Not only was 97 the year Mangold broke out, but another important modern director came to attention. He’d gained a little notice from the small indie film he’d done previously, called Hard Eight, but it was Boogie Nights which really marked Paul Thomas Anderson down as a creative beacon. One of the most exciting, cult worthy débuts since Tarantino. Inventive, engrossing and memorable (with a frankly exceptional soundtrack), Boogie Nights turned Marky Mark into a bonafide actor and revitalised a struggling Burt Reynolds. It vies close with L.A. Confidential (Curtis Hanson’s gripping crime saga) for film of the year. Russell Crowe and Guy Pearce both emerged from Ramsay Street as two fine talents, and Crowe in particular was seen as an edgy actor with huge potential. Likewise L.A. Confidential further cemented Kevin Spacey as one of the finest character actors of that era. He was clipping home runs all over the place over that time period. Another film that pushes those close for the title is Good Will Hunting. Robin Williams had never been better (and he’d already more than proved himself as a fine actor, capable of more than silly voices). The film also launched Matt Damon and Ben Affleck (not just in front of the camera, but they received the Oscar for their script).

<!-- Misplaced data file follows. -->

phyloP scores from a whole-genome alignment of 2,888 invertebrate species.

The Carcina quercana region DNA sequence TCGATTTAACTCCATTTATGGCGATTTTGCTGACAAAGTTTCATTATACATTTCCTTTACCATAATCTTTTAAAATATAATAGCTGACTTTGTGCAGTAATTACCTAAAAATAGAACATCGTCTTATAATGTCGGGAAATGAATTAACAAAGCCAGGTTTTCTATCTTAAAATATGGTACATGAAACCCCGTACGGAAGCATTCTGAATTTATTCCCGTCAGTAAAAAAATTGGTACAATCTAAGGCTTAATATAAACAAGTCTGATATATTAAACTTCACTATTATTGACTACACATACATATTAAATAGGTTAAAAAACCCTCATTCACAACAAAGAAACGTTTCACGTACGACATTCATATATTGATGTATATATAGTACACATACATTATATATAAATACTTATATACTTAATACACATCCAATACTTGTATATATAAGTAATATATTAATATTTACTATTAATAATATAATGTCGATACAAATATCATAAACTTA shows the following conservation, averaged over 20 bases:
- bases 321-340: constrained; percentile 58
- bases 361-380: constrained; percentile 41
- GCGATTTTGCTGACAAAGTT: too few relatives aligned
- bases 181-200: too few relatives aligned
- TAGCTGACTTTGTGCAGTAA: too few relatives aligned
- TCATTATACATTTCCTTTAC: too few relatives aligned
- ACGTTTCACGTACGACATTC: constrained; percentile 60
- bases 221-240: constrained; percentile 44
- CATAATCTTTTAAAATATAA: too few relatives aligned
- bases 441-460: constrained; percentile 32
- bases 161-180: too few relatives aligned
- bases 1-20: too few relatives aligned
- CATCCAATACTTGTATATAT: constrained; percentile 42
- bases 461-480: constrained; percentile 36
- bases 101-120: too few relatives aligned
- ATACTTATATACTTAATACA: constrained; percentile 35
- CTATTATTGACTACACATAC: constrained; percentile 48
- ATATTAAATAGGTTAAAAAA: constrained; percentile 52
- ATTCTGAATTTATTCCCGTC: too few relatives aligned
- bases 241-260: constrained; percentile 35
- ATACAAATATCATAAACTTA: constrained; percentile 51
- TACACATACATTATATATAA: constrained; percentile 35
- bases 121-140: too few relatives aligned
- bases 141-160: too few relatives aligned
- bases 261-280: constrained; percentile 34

Other fine works emerged in 97. Jack Nicholson on top form in As Good As It Gets. Studio Ghibli’s, Princess Mononoke, which was one of their first films to gain a significant amount of Western attention (and they would later become even more successful with Spirited Away). Pierce Brosnan had a solid sophomore effort as Bond in Tomorrow Never Dies and Jim Carrey continued to be funny and saccharine in Liar Liar.
It’s not a year one thinks back to off hand as being massively memorable, but sifting through the memory banks more deeply and we see some find cinematic outputs in a year that on the whole looks significantly stronger than the present. The cinematic landscape has also changed significantly even if the seeds of where we are now were clearly being sewed at that point.